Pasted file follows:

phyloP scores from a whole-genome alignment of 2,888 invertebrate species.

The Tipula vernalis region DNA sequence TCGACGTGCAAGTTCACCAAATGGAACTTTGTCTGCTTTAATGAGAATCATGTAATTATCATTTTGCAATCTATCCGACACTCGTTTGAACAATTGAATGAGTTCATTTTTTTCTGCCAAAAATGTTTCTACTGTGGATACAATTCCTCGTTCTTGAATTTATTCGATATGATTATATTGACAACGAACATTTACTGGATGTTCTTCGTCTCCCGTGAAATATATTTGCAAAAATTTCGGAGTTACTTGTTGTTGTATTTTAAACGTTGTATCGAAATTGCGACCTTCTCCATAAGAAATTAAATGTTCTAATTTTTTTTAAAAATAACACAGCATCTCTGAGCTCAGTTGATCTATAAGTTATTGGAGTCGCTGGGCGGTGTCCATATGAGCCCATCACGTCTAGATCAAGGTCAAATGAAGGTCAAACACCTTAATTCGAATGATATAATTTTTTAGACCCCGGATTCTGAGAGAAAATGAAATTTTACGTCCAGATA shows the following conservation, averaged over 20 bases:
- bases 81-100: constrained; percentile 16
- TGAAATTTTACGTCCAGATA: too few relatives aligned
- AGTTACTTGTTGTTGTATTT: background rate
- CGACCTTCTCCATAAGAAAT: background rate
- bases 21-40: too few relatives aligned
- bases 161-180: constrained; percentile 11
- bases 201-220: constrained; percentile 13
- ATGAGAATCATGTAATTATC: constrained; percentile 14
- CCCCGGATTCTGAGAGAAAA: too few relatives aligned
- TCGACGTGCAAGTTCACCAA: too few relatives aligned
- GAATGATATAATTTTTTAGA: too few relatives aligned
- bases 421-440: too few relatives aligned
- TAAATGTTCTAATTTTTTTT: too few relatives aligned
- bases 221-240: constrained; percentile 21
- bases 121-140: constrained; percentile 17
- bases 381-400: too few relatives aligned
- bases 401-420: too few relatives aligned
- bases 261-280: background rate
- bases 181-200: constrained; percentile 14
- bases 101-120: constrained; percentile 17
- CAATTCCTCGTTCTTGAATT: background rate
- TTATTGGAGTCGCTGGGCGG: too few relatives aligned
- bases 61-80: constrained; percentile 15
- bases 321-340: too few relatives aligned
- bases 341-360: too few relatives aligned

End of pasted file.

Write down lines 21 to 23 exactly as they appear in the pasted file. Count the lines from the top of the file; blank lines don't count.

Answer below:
- bases 181-200: constrained; percentile 14
- bases 101-120: constrained; percentile 17
- CAATTCCTCGTTCTTGAATT: background rate